Papers by Keyword: Epitaxial Growth

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Authors: Lin Dong, Guo Sheng Sun, Jun Yu, Guo Guo Yan, Wan Shun Zhao, Lei Wang, Xin He Zhang, Xi Guang Li, Zhan Guo Wang
Abstract: We present our recent results on of 10 × 100 mm 4H-SiC epitaxy by a warm-wall planetary reactor at a growth rate of 10 μm/h. The epilayers grown by this high-throughput reactor show specular surfaces and good uniformities of thickness and doping. The intra-wafer and wafer-to-wafer thickness uniformities are 2.0% and 0.5%, respectively, while intra-wafer and wafer-to-wafer doping uniformities are 14.0% and 3.4%, respectively. The obtained surface RMS roughness is 0.2 nm. These results suggest that this 10 × 100 mm warm-wall planetary reactor provides very promising prospect on the mass production of 4H-SiC epilayers, which will further promote the development of SiC-based electronic devices.
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Authors: Kazukuni Hara, Hiroaki Fujibayashi, Yuuichi Takeuchi, Shoichiro Omae
Abstract: In this work, we have developed a selective embedded epitaxial growth process on 150-mm-diameter wafer by vertical type hot wall CVD reactor with the aim to realize the all-epitaxial 4H-SiC MOSFETs [1, 2, 3, 4, 5]. We found that at elevated temperature and adding HCl, the epitaxial growth rate at the bottom of trench is greatly enhanced compare to growth on the mesa top. And we obtain high growth rate 7.6μm/h at trench bottom on 150mm-diameter-wafer uniformly with high speed rotation (1000rpm).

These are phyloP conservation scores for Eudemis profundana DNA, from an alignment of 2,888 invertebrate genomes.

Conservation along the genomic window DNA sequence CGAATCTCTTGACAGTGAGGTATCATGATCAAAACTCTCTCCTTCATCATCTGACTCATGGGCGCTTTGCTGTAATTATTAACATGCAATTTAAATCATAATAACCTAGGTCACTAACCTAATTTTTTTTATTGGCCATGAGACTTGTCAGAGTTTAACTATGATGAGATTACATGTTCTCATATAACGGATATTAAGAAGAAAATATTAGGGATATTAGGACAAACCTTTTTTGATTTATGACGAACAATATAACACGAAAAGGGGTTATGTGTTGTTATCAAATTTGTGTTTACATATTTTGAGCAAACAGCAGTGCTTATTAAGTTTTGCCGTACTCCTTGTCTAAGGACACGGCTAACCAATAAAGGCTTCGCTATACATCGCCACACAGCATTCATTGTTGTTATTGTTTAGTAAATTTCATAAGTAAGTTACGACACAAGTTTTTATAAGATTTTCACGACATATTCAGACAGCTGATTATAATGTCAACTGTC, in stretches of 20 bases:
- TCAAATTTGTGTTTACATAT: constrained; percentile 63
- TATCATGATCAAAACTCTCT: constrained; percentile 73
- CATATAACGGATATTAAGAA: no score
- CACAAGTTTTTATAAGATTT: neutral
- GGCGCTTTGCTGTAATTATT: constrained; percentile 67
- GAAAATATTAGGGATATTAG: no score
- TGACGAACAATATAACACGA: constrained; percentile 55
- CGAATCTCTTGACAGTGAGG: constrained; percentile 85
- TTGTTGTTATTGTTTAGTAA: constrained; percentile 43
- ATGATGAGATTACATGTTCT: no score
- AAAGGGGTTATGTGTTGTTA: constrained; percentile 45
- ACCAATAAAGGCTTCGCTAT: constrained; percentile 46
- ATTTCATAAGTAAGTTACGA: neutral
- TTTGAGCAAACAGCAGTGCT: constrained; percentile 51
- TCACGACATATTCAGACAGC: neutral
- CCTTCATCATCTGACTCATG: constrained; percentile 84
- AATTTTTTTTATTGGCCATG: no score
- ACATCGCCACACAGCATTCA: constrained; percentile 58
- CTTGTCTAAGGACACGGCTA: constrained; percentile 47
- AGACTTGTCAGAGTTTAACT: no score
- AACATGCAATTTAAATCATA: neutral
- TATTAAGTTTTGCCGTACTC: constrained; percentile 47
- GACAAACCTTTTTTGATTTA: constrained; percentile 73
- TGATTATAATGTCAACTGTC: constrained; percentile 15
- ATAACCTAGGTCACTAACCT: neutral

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Authors: Wei Ji, Peter M. Lofgren, Christer Hallin, Chun-Yuan Gu
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Authors: Kazukuni Hara, Masami Naito, Hiroaki Fujibayashi, Atsuya Akiba, Yuuichi Takeuchi, Olga Milikofu, Tomomi Kozu
Abstract: In this report we were able to successfully identify and localize in 3D 3C and 6H foreign polytypes and stress in the embedded epilayer by high resolution 3D Raman spectroscopy, that were otherwise invisible under the microscope or SEM, in non-contact and non-destructive way. Stripe patterned deep trenches with aspect ratio about 2 (depth=3.0μm; width=1.5μm) were formed on 4H-SiC substrate by ICP. The epitaxial layer was embedded in these trenches by SiC CVD. Poly type defects and stress in the embedded epilayer were mapped by curve-fitting of spectra obtained from Raman measurement of the embedded SiC epilayer. The location of the foreign polytypes and the stress inside the stripe pattern allows speculating on the origin of the defects and correlating it to the manufacturing process.
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Authors: Kazutoshi Kojima, Tetsuo Takahashi, Yuuki Ishida, Satoshi Kuroda, Hajime Okumura, Kazuo Arai
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Authors: Hidekazu Tsuchida, Isaho Kamata, Tamotsu Jikimoto, Toshiyuki Miyanagi, Kunikaza Izumi
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Authors: Takashi Aigo, M. Sawamura, Tatsuo Fujimoto, Masakazu Katsuno, Hirokatsu Yashiro, Hiroshi Tsuge, Masashi Nakabayashi, Taizo Hoshino, Noboru Ohtani